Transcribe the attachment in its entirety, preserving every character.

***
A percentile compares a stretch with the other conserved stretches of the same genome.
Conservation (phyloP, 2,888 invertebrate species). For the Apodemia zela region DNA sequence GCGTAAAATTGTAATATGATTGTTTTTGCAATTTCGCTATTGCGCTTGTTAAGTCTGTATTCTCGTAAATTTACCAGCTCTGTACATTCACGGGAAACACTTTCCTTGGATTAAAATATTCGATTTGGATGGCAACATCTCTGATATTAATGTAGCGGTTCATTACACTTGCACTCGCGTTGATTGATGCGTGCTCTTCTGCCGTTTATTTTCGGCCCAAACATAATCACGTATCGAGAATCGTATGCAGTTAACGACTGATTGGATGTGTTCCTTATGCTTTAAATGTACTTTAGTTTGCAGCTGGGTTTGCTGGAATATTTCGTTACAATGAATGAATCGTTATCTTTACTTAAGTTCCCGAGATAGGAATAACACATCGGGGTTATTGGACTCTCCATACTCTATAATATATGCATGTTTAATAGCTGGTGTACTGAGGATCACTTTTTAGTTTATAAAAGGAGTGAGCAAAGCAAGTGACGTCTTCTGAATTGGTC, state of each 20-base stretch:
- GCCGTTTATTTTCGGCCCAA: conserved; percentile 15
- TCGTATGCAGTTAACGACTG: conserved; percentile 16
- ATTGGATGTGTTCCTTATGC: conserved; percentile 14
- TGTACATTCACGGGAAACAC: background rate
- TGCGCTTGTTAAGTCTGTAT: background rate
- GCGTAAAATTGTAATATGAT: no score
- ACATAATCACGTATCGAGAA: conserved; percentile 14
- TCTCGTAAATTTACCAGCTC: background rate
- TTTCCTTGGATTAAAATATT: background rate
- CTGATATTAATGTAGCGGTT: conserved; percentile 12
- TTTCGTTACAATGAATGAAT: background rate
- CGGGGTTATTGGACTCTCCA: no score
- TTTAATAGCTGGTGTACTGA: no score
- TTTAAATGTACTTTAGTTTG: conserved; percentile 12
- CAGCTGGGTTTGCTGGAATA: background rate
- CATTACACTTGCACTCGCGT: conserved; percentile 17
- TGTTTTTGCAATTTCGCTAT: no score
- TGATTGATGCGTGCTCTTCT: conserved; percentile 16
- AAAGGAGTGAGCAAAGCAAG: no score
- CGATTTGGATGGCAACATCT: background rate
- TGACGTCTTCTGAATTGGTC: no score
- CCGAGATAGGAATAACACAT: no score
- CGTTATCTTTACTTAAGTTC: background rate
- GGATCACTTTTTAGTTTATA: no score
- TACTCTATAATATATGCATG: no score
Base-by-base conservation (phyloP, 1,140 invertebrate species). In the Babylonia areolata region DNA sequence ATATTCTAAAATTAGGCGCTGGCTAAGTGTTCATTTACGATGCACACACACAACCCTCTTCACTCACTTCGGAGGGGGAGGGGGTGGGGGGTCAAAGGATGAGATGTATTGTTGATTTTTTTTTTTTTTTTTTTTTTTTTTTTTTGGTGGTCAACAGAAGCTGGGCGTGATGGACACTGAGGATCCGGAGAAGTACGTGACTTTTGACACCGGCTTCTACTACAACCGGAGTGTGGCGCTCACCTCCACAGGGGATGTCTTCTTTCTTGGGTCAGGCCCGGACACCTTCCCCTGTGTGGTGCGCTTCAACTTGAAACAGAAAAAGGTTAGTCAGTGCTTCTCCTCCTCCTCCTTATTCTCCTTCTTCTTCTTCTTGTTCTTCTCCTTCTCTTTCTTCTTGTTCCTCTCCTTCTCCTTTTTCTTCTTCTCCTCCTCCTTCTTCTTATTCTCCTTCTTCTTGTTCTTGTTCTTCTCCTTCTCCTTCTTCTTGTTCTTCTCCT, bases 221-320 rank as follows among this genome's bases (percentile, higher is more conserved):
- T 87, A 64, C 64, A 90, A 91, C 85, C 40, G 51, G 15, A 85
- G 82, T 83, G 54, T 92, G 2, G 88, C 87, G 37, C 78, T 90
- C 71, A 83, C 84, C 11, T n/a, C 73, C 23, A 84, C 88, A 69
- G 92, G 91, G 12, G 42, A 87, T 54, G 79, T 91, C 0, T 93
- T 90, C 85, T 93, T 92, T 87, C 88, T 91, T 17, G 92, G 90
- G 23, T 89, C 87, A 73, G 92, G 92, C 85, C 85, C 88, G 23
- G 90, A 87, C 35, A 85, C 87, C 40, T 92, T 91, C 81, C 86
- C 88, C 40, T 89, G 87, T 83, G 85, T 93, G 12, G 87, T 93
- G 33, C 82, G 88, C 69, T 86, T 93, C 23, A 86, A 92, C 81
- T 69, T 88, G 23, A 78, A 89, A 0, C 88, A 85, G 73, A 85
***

A percentile compares a stretch with the other conserved stretches of the same genome.
Conservation (phyloP, 2,888 invertebrate species). For the Apodemia zela region DNA sequence GCGTAAAATTGTAATATGATTGTTTTTGCAATTTCGCTATTGCGCTTGTTAAGTCTGTATTCTCGTAAATTTACCAGCTCTGTACATTCACGGGAAACACTTTCCTTGGATTAAAATATTCGATTTGGATGGCAACATCTCTGATATTAATGTAGCGGTTCATTACACTTGCACTCGCGTTGATTGATGCGTGCTCTTCTGCCGTTTATTTTCGGCCCAAACATAATCACGTATCGAGAATCGTATGCAGTTAACGACTGATTGGATGTGTTCCTTATGCTTTAAATGTACTTTAGTTTGCAGCTGGGTTTGCTGGAATATTTCGTTACAATGAATGAATCGTTATCTTTACTTAAGTTCCCGAGATAGGAATAACACATCGGGGTTATTGGACTCTCCATACTCTATAATATATGCATGTTTAATAGCTGGTGTACTGAGGATCACTTTTTAGTTTATAAAAGGAGTGAGCAAAGCAAGTGACGTCTTCTGAATTGGTC, state of each 20-base stretch:
- GCCGTTTATTTTCGGCCCAA: conserved; percentile 15
- TCGTATGCAGTTAACGACTG: conserved; percentile 16
- ATTGGATGTGTTCCTTATGC: conserved; percentile 14
- TGTACATTCACGGGAAACAC: background rate
- TGCGCTTGTTAAGTCTGTAT: background rate
- GCGTAAAATTGTAATATGAT: no score
- ACATAATCACGTATCGAGAA: conserved; percentile 14
- TCTCGTAAATTTACCAGCTC: background rate
- TTTCCTTGGATTAAAATATT: background rate
- CTGATATTAATGTAGCGGTT: conserved; percentile 12
- TTTCGTTACAATGAATGAAT: background rate
- CGGGGTTATTGGACTCTCCA: no score
- TTTAATAGCTGGTGTACTGA: no score
- TTTAAATGTACTTTAGTTTG: conserved; percentile 12
- CAGCTGGGTTTGCTGGAATA: background rate
- CATTACACTTGCACTCGCGT: conserved; percentile 17
- TGTTTTTGCAATTTCGCTAT: no score
- TGATTGATGCGTGCTCTTCT: conserved; percentile 16
- AAAGGAGTGAGCAAAGCAAG: no score
- CGATTTGGATGGCAACATCT: background rate
- TGACGTCTTCTGAATTGGTC: no score
- CCGAGATAGGAATAACACAT: no score
- CGTTATCTTTACTTAAGTTC: background rate
- GGATCACTTTTTAGTTTATA: no score
- TACTCTATAATATATGCATG: no score
Base-by-base conservation (phyloP, 1,140 invertebrate species). In the Babylonia areolata region DNA sequence ATATTCTAAAATTAGGCGCTGGCTAAGTGTTCATTTACGATGCACACACACAACCCTCTTCACTCACTTCGGAGGGGGAGGGGGTGGGGGGTCAAAGGATGAGATGTATTGTTGATTTTTTTTTTTTTTTTTTTTTTTTTTTTTTGGTGGTCAACAGAAGCTGGGCGTGATGGACACTGAGGATCCGGAGAAGTACGTGACTTTTGACACCGGCTTCTACTACAACCGGAGTGTGGCGCTCACCTCCACAGGGGATGTCTTCTTTCTTGGGTCAGGCCCGGACACCTTCCCCTGTGTGGTGCGCTTCAACTTGAAACAGAAAAAGGTTAGTCAGTGCTTCTCCTCCTCCTCCTTATTCTCCTTCTTCTTCTTCTTGTTCTTCTCCTTCTCTTTCTTCTTGTTCCTCTCCTTCTCCTTTTTCTTCTTCTCCTCCTCCTTCTTCTTATTCTCCTTCTTCTTGTTCTTGTTCTTCTCCTTCTCCTTCTTCTTGTTCTTCTCCT, bases 221-320 rank as follows among this genome's bases (percentile, higher is more conserved):
- T 87, A 64, C 64, A 90, A 91, C 85, C 40, G 51, G 15, A 85
- G 82, T 83, G 54, T 92, G 2, G 88, C 87, G 37, C 78, T 90
- C 71, A 83, C 84, C 11, T n/a, C 73, C 23, A 84, C 88, A 69
- G 92, G 91, G 12, G 42, A 87, T 54, G 79, T 91, C 0, T 93
- T 90, C 85, T 93, T 92, T 87, C 88, T 91, T 17, G 92, G 90
- G 23, T 89, C 87, A 73, G 92, G 92, C 85, C 85, C 88, G 23
- G 90, A 87, C 35, A 85, C 87, C 40, T 92, T 91, C 81, C 86
- C 88, C 40, T 89, G 87, T 83, G 85, T 93, G 12, G 87, T 93
- G 33, C 82, G 88, C 69, T 86, T 93, C 23, A 86, A 92, C 81
- T 69, T 88, G 23, A 78, A 89, A 0, C 88, A 85, G 73, A 85